Emerging Interdependent Systems: A downward extension of the Simple View of Reading

Emerging Interdependent Systems: A downward extension of the Simple View of Reading

First Author: David Dickinson -- Vanderbilt U.
Additional authors/chairs: 
Kimberly Nesbitt; Kerry G. Hofer
Keywords: Early Literacy, Language Development, Reading development
Abstract / Summary: 

The Simple View of Reading posits that reading comprehension builds on two distinct strands of competencies, decoding and language comprehension. Recently research has mounted indicating there are early interdependencies between language and code abilities. We examine multiple direct and indirect effects hypothesizing there is an early period of interdependency among capacities that later form distinct strands.

Data from 369 Head Start children collected at the end of pre-kindergarten, kindergarten, and first grade were analyzed for direct and mediated effects of preschool language and decoding skills on grade one decoding and comprehension as mediated by kindergarten language, phonological awareness and decoding.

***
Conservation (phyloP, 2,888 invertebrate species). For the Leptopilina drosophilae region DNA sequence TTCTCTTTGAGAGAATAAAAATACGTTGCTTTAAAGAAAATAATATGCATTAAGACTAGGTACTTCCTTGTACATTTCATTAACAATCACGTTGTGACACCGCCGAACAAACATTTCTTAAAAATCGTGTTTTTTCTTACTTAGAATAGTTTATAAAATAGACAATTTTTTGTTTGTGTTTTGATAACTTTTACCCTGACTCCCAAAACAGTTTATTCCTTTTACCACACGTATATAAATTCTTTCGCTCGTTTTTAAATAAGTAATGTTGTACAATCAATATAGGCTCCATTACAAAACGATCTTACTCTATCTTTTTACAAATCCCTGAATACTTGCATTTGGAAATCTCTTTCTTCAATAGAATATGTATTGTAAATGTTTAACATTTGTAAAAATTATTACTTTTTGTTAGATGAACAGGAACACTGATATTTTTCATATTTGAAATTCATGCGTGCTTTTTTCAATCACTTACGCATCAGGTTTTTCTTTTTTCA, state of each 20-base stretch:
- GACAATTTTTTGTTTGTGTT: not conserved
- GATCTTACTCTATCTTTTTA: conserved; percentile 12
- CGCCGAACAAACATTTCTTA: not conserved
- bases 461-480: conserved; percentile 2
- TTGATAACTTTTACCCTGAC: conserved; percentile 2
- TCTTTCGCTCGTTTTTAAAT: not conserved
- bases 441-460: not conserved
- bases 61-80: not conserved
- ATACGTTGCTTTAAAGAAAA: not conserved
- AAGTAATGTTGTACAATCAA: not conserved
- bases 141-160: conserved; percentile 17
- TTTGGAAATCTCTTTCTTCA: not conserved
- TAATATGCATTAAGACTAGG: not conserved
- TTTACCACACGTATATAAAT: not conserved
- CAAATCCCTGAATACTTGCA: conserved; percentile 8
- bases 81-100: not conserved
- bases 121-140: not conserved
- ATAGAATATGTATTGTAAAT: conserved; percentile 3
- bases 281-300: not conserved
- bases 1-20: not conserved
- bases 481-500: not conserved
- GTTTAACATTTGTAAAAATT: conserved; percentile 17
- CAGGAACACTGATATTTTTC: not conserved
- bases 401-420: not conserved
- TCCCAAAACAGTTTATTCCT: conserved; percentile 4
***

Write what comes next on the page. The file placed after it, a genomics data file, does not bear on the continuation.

Using a language measure that includes information about lexical, syntactic and discourse level skills we found strong continuity in language from pre-k to kindergarten (β = .83). Regression analyses that controlled for gender, age, and nonverbal intelligence revealed that grade one reading and code knowledge were predicted by pre-k language (β = .31, .39 respectively)
Code knowledge also had strong year-to-year associations (pre-to Kindergarten: β = .62; kindergarten to grade 1: β = .71), and our regression analyses found that preschool code was a good predictor of grade one code and reading (β = .44 for both). Pre-k code also predicted kindergarten (β = .21) and grade one language (β = .24).

Results support the hypothesis that the separate strands of ability that support reading comprehension emerge from an early period when there are interdependencies among abilities.